Julien Baker shines even when she has to “Turn Out the Lights”

Few people in this world can, through music, examine their emotions and express them better than Julien Baker.

With her second studio album, “Turn Out the Lights,” the Tennessee songwriter has clearly distinguished herself among other artists on the subject of depression, one of the most difficult topics to grasp in songwriting. Her brilliant compositions underline the gradual successes  in her fight against mental illness (recounted in her 2015 debut “Sprained Ankle”) in regards to relationships with her romantic partners, God, and herself.

Right off the bat, Baker’s metaphors are beyond poetically enticing; they latch onto the space of the audience’s mind where heartbreak lives and perpetually hang in the air. The title track “Turn Out the Lights” begins with: “There’s a hole in the drywall, still not fixed … And besides, I’m starting to get used to the gaps.” Depression has dug an abyss into her life, and as she accepts the futility of mending it, she also articulates her thoughts with a deftness and wisdom so that the circumstance begs for understanding.

On “Shadowboxing,” she addresses how her romantic partners have treated her illness, singing: “When you watch me throwing punches at the devil / It just looks like I’m fighting with me.” Clearly perceiving their detachment from her condition, the Tennessee songwriter’s awareness of social conflict, even if it is solely due to her insecurity, only adds to the sense that she is always several steps ahead.

Baker generates immense pathos through a means almost unbeknownst to the listener, when she reveals on “Sour Breath” that her lovers would only manipulate her in return for her affection: “Burn everything down to prove you could / Leave me inside a body made of wood.” She is a master of conceit, illustrating herself doubly as a home for her partners’ emotions, inflammable to their destruction of her living spirit. Her lyrics intricately construct dozens of dimensions in thought, always leaving an empty expanse for her to reveal her introspections.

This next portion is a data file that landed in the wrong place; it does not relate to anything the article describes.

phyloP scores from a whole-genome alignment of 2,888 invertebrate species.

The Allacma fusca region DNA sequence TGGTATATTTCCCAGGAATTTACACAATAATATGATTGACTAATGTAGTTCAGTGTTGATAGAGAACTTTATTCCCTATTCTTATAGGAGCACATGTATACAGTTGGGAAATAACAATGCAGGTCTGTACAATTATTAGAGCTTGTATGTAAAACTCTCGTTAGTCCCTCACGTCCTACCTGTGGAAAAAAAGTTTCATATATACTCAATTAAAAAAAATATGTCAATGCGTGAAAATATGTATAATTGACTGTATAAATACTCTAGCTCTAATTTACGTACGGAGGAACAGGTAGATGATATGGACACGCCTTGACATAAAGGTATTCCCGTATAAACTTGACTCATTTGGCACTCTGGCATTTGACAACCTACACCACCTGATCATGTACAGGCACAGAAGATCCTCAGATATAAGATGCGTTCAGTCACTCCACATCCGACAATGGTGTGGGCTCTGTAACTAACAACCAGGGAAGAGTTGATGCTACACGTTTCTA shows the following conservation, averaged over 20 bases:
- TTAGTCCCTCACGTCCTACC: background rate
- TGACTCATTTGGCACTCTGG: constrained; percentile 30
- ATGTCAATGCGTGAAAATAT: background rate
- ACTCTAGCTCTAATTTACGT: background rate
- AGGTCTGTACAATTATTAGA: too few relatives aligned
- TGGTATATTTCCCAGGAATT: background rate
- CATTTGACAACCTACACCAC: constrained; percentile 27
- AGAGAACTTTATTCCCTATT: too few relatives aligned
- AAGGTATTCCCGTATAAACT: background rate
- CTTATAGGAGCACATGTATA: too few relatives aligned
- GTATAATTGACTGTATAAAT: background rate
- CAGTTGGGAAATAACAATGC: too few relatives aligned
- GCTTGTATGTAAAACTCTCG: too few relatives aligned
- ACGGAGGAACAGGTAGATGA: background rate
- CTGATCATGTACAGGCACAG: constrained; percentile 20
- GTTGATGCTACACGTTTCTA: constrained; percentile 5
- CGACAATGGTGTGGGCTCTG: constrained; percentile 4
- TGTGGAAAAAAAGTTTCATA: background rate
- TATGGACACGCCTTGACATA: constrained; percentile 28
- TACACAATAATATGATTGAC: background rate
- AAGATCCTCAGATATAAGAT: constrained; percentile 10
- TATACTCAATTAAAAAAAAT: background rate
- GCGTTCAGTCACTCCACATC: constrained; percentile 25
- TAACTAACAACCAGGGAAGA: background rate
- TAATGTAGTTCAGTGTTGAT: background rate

In “Televangelist,” Baker begins to see gaps in the veil as she recognizes the fruitlessness of her condition, wondering, “Am I a masochist / Screaming televangelist / Clutching my crucifix / Of white noise and static?” This time, the allegory of the act of carrying the cross, the presage of her submission to depression, is used to illustrate the connection she desires to establish with heaven. She adopts a uniquely tranquil outlook as she turns her back against self-condemnation and instead, dramatically accepts God’s shadow steps and salvation.

Baker’s journey towards normalcy, narrated with both vulnerability and resilience in her first album on Matador Records, is well encapsulated on the closing track, “Claws in Your Back.” In her ever-brilliant artistry she proves her unrivaled authority upon her darkest fears and secrets: “It’s more than the skeleton next to my coat / The black that I held in the back of my throat.” While thematically antithetical to the exquisite finale, “Go Home,” of her first album “Sprained Ankle,” Baker has only grown more adept at interpreting abstract emotions in her music.